The 3 Things You Must Do in an Interview to Land the Job

Set the right tone and ask the right questions.

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Ritika Trikha.jpg
Ritika Trikha
Too many job seekers make the mistake of trying to morph themselves into anything and everything an employer wants during a job interview.

One employer might ask, "Are you passionate about customer service?" Whether or not the answer is truly yes, a desperate job seeker's natural inclination is to reply, "Yes, of course, I love delivering happiness."

It's easy to be a job chameleon during an interview and it could work very well. You could convince them that you're exactly who they have been trying to find to fill the position.

In the long run, however, a desperate job seeker is the key ingredient in the recipe for a bad hire. He or she will start hating their job once the feeling of relief that comes from finally having a steady paycheck starts to fizzle. If you don't factor in your needs and wants when it comes to a job, you're setting yourself up for failure and discontent.

The job interview is a chance to test the waters for not only the interviewer, but also you. The most important thing you can do in an interview is be clear about who you are and what you want to achieve. Here are some tips to showcase your best professional self and land a solid cultural fit for you:

1. Be clear about who you are. You know the question is coming: Tell me about yourself. Be clear and direct, starting with what's most important about you. Well before the interview, it's extremely helpful to write up a short response to this question. Pinpoint exactly who you are professionally and write it down. Your brain can easily fetch those points when asked and you'll appear much more confident.

Make sure you mention both your most recent achievement and your career goals. Sum it up with how you think this role suits you, and what you can do for the company. Keep it short and succinct, and look them in the eye while you tell them.

2. Ask about the company culture. When it's your turn to ask the employers questions, take the opportunity seriously. Ask them detailed questions about the department's vision, work style, and values. Some important questions to ask about the company culture include:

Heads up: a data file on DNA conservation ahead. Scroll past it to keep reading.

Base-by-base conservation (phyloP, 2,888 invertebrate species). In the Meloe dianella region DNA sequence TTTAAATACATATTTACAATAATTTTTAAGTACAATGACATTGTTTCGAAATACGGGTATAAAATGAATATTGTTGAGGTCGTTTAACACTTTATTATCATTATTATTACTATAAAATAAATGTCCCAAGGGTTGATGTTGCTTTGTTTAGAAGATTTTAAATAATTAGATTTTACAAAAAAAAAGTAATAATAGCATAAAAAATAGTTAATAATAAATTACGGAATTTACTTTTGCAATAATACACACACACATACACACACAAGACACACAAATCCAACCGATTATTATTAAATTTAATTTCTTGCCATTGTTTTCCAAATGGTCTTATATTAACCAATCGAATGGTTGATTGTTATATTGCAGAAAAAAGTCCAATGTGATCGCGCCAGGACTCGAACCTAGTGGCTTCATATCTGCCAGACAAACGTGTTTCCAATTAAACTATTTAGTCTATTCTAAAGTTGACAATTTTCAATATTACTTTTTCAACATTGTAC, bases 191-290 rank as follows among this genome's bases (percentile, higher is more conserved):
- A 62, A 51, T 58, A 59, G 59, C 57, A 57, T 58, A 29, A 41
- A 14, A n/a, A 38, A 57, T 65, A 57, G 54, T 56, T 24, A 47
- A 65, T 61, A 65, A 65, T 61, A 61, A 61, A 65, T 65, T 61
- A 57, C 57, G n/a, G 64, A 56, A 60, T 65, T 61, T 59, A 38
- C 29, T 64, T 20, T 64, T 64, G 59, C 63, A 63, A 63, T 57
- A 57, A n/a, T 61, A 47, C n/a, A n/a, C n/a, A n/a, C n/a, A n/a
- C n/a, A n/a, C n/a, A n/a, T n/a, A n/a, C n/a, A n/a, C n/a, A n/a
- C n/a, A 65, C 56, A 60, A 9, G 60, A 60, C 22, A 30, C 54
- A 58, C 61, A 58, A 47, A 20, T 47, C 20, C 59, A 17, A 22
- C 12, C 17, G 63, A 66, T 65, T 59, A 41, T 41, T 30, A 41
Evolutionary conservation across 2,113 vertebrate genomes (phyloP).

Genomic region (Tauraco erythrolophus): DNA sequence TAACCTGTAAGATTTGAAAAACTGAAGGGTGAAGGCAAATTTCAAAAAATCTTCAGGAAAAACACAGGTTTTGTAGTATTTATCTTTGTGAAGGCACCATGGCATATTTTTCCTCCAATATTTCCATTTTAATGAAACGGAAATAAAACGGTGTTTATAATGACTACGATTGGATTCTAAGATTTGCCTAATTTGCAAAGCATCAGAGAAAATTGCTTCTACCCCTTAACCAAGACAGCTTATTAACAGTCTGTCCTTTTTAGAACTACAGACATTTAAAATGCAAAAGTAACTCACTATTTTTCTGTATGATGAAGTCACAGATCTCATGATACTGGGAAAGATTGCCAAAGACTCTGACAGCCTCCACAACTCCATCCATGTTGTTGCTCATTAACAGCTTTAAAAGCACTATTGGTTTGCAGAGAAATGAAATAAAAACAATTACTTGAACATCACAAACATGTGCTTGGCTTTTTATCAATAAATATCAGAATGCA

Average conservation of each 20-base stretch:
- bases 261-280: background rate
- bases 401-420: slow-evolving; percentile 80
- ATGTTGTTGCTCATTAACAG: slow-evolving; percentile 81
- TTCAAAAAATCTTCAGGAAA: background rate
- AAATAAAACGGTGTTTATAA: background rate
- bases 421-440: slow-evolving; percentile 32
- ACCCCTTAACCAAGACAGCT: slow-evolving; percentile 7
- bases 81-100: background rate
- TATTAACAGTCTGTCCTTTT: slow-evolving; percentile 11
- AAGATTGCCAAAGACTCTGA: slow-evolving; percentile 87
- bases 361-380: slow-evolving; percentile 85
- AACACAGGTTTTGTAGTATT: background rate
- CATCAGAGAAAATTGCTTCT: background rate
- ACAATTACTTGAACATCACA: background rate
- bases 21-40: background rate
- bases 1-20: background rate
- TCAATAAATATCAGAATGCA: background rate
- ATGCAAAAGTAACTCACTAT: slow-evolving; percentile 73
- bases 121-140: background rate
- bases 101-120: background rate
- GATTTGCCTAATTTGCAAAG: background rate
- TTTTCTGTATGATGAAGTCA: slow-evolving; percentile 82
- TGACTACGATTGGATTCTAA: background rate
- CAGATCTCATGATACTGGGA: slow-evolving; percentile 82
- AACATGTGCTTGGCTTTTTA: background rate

• What do you love about the culture here?
  • Could you share any common complaints from employees here?
  • How would you describe the culture in a sentence or two?
  • How often does your team mix business with pleasure?
  • Ask several questions and go with your gut to determine whether or not the culture is conducive to reaching and growing your potential. Note body language, like did the interviewer seem kind of elusive or squirm-ish while answering those questions? This article on how to spot a bad company culture can help too. All of this heavy interest in the company's environment will impress the interviewer as well, as long as you convey that you're genuinely interested and looking for the company that would best match your work style.

    3. Don't hide anything. Desperate job seekers have a tendency to hide whatever reflects badly on them. Take employment gaps, for instance. If you have gaps in your resume, don't brush it off when it comes up in your interview. Instead, be ready to explain yourself. What were you doing between jobs? What have you learned from those experiences?

    Employers are more likely to trust candidates who are transparent. By staying positive and extracting the value out of your experiences, you'll be better off than leaving it up to guess to fill in the holes.

    Ritika Trikha is a writer for CareerBliss, an online career community dedicated to helping people find happiness in the workplace. Check out CareerBliss for millions of job listings, company reviews, salary information, and a free career happiness assessment.